WorkSafe NZ has released “best practice guidelines” on workplace bullying. Best practice is a nonsense term but this guide is a major step above similar guides in Australia, in particular.
Guides always begin with definitions and the definition New Zealand has applied is the same as that in the recently released Australian workplace bullying guide but with a couple of odd semantic differences. These variations should not have any effect on organisational changes required to prevent bullying but the variations are curious. Australia describes “unreasonable behaviour” the actions that generate the bullying as:
“… behaviour that a reasonable person, having considered the circumstances, would see as unreasonable, including behaviour that is victimising, humiliating, intimidating or threatening.”
New Zealand’s definition is:
“…. actions that a reasonable person in the same circumstances would see as unreasonable. It includes victimising, humiliating, intimidating or threatening a person.”
Is there a difference between actions and behaviours? More…
On 6 February 2014 the Victorian Premier. Denis Napthine, announced the intention to
“…require construction companies to implement comprehensive drug and alcohol screening measures to ensure the safety of workers to be eligible to tender for Victorian Government construction contracts.”
This is to be part of the occupational health and safety (OHS) obligations of companies under the Implementation Guidelines to the Victorian Code of Practice for the Building and Construction Industry. Understandably the construction union, particularly, is angry and feels as if it is being singled out. Both organisations have chosen their words very carefully. Premier Napthine is quoted as saying:
“Reports of illicit drug use and distribution on Victorian construction sites are widespread.”
The CFMEU‘s Victorian Secretary John Setka has stated that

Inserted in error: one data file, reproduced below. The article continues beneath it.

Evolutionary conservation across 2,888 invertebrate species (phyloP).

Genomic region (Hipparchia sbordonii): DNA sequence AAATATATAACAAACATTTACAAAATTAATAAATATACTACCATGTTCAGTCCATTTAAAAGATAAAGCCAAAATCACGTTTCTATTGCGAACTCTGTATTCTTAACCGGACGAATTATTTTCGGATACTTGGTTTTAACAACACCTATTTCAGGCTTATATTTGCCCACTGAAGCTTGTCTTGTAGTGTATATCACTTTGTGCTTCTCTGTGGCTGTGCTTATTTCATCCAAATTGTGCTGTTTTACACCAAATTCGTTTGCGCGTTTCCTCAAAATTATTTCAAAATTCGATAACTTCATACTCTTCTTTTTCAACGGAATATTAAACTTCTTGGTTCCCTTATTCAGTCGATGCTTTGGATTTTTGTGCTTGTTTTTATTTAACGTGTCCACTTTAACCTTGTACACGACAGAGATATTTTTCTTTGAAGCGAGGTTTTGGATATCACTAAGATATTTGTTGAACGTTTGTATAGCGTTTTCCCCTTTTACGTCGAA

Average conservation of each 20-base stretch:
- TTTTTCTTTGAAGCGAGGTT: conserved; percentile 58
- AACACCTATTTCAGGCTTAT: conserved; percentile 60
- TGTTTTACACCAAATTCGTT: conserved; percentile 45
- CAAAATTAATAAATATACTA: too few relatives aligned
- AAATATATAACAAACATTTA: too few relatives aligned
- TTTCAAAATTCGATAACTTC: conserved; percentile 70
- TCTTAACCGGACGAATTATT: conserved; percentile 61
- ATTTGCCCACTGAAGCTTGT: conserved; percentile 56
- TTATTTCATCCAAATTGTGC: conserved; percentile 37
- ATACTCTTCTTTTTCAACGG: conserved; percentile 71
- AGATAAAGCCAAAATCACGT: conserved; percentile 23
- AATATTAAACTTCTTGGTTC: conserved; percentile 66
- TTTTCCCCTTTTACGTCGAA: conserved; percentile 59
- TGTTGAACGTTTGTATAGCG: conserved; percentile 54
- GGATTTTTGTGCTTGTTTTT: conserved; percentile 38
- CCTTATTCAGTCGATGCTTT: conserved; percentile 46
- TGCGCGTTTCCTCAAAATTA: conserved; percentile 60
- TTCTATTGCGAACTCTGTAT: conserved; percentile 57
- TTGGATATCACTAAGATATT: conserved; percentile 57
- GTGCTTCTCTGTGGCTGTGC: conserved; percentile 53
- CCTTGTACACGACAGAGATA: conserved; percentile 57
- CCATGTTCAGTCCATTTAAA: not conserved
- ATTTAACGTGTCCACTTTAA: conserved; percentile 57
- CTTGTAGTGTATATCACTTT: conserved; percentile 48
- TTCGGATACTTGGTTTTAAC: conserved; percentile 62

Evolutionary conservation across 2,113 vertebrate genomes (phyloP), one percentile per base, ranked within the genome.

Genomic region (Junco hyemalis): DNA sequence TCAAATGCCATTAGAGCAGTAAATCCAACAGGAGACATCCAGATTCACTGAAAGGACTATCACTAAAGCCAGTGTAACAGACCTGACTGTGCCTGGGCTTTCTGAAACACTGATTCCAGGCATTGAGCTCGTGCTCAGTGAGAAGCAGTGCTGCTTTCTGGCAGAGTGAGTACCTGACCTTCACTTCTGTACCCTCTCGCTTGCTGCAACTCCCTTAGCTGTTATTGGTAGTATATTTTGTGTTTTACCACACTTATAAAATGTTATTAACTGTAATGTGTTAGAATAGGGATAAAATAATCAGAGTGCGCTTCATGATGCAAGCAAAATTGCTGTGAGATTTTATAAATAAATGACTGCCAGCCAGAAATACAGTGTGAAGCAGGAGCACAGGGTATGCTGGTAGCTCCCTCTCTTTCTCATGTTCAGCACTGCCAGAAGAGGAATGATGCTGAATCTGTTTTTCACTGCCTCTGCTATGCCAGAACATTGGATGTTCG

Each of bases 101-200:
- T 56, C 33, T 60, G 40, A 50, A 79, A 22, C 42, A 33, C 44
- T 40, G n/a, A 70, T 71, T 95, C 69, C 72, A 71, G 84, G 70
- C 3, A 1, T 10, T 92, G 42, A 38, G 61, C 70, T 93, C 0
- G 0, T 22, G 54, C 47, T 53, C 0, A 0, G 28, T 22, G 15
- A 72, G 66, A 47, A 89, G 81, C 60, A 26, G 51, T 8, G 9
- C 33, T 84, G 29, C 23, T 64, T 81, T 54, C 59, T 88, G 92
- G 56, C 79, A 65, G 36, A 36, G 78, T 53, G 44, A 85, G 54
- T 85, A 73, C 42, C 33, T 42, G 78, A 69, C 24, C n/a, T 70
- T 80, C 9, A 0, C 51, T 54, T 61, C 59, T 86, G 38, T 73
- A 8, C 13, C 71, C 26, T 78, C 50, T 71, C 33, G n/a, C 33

“There is no epidemic of drug taking on construction sites…. Our Health and Safety representatives who look out for workers’ health and safety are not reporting a problem.”
It is unlikely there is an epidemic of drug use but the Premier is talking of drugs AND alcohol. More…
The “Australia’s Behaviour Concerns” (ABC) survey has received a good deal of press in Australia this week as it provides so many options for each State’s media to report on concerns identified by the survey’s respondents. Of the thirty-eight concerns identified, three involve occupational health and safety (OHS) directly:
- Work Harassment
- Discrimination and Bullying
- Unsafe Work Practices.
One of the significant issues with such surveys and findings is that these measure perceptions of safety and not the reality. Community concerns may be high but may mostly reflect topical events, campaigns and advertising so in terms of verifying marketing and OHS awareness campaigns, the survey may be most useful. More…
Many years ago the Construction Forestry Mining and Energy Union (CFMEU) won a WorkSafe Victoria award for a colouring in book. From memory the book depicted construction work so that children could understand what their parents do while the kids are at school. Since that time many companies have produced safety calendars from children’s drawings and train companies have created safety jingles and animated videos about decapitation. On 28 October WorkSafeACT launched a comic book about Hazardman.
Dr Rob Long rips the campaign to shreds in a blog article,concluding with
“It is amazing that the Regulator can impose this indoctrination campaign on the school system and now we learn that Safe Work Australia is going to roll it out throughout Australia. Fantastic, what a wonderful way to prepare our children and inoculate them against the realities of risk.” More…
Defining safety culture is still a tricky proposition. Definitions can vary from what Global Safety Index quotes:
‘the product of individual and group values, attitudes and beliefs, competencies and patterns of behaviour that determine the commitment to, and the style and proficiency of, an organisation’s health and safety management’.
to the, arguably more functional, definition of
‘the way you work when nobody’s looking”.
Safety culture comprises a mix of personal values, corporate values, laws, norms, expectations, hopes, respect, dignity, care, amongst others. By assessing and linking these elements it should be possible to map or pictorialise a company’s safety culture.